September 09, 2010

Etosha - the last day

After two pretty full days at Etosha, we thought we would kick back a little and take it easy on our final day, maybe just hanging around the waterhole all day at Okaukeujo. We took our time over breakfast and arrived at the waterhole about mid-morning. A maternal elephant group was already drinking when we arrived.

 They were crowded around the inlet where the fresh water emerges, drinking to their heart’s content.

Thrilling for me, they had a baby with them.

I’m no judge of elephant ages, but this little one didn’t look more than a year old. Baby elephants are a favorite of a good friend of mine as they are for my daughter and me, so I took lots of baby photos to satisfy all three of us!

 It was clear this was a beloved baby to her/his family.

The elephants drank their fill and when what appeared to be the mom or grandmother started to leave the waterhole, the baby dutifully followed  immediately right behind her. The baby’s older siblings lingered at the waterhole for a good while longer.

As it turns out, the professor, with what is downright freakish hearing capability, seems to be able to hear some of the elephants’ low frequency communication (at least that’s his story). Once the mom disappeared from sight, the professor said he could hear the communication coming back from her to the group of three youngsters still hanging out at the watering hole. It certainly appeared that was the case because just as he said that, the two eldest of three adolescents started to the bush to follow mom. They turned back and saw the youngest sib still drinking and blowing bubbles so they trotted back to get their sibling in what clearly had to be a “you’d better get moving –you’re going to catch from Mom if you’re not out of here now!’ moment. One more slurp for good measure and all three hightailed it back to the brush to catch up with mom and baby. Recalcitrance in teenagers seems to be universal throughout the animal kingdom.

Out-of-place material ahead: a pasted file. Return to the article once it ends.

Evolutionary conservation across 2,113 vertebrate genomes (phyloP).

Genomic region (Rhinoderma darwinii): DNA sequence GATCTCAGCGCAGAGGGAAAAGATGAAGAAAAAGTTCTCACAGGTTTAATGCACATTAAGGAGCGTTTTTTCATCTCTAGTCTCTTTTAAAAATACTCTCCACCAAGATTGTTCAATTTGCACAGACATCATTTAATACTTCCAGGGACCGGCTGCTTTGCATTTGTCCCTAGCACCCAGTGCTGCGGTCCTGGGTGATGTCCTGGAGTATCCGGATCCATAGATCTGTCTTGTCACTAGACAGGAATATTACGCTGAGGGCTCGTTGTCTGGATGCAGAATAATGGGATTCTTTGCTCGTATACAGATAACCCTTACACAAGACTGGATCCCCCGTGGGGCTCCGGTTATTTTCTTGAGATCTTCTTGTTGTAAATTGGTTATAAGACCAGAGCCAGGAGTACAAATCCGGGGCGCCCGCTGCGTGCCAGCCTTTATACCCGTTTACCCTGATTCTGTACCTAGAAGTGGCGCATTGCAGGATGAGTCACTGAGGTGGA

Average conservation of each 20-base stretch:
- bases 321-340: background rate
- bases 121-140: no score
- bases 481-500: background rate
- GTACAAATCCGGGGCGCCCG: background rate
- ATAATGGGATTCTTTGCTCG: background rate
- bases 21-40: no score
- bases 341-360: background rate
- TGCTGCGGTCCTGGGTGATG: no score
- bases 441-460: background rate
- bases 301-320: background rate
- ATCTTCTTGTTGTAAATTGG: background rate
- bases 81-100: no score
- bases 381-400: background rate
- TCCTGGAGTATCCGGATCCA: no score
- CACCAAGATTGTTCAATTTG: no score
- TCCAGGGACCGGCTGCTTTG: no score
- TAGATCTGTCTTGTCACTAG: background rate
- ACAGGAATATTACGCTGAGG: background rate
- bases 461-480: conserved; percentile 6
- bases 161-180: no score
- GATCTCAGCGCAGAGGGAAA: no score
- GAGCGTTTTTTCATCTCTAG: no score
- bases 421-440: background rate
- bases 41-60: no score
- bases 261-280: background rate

The waterhole was busy that morning with lots of bok and zebras.

The gemsbok (oryx) enjoy this waterhole because the water is plentiful and the area big

And deep enough to wade in up to your shoulders.

The giant weaver bird nest next to the watering hole pulsed constantly with rapid fire arrivals and departures. A few of the weavers got sidetracked by a discarded cookie they found on the sidewalk.

Carbohydrate loading must be necessary for building those high rises of theirs.  It’s amazing animal engineering.

A single Red billed quelea just watched from a nearby rock.

Once the elephants left and things quieted at the waterhole, we decided to drive out to other nearby waterholes to see what might be there. Turns out it was a quiet day while we were there with not much happening – just some peaceful secretary birds joining a springbok for a drink.

We drove much of the afternoon not really wanting to give up on this vacation.

Watching giraffes approach from far away draws attention to the movement of their necks necessary to balance their gait.

They look pretty small on the horizon but when they finally arrive, they are huge!

If it’s not a great animal watching day, it’s always a good birding day with some 360+ bird varieties known to frequent Etosha. Even I, who has no real talent for seeing birds in their environment, was able to spot some real beauties.

Kalahari robin

Kori bustard
White browed scrub robin

Chestnut backed sparrowlarks
Lilac breasted roller
We circled back to Okaukeujo but found the waterhole empty

except for a single Blacksmith plover edging in for a drink.

As we departed a final waterhole just before the gate, the sun was going down and the ubiquitous haze turned it into a postcard African sunset.

On the way back to the Lodge we saw this gorgeous steenbok at the side of the road. Generous with its time, it posed for any and all who stopped to look at him.

It was deep twilight when we made it back to the Lodge. Our little cabin beckoned us in

and after a quick rest, it was off to our final dinner and entertainment evening.

The next morning, we walked down the path to our last sunny breakfast on the patio.

 We hated to leave but Polytechnic classes were beginning again in two days and the professor had notes to write.

Reluctantly, we turned onto the highway back to Windhoek, stopping only briefly for fuel and a quick photo of the too numerous to count termite mounds that dot the landscape from Windhoek almost all the way to Etosha.

On our arrival home, the guards at the gates greeted us with big smiles and said they hadn’t seen us in a while but now realized we had been to Etosha.

There was no hiding the evidence.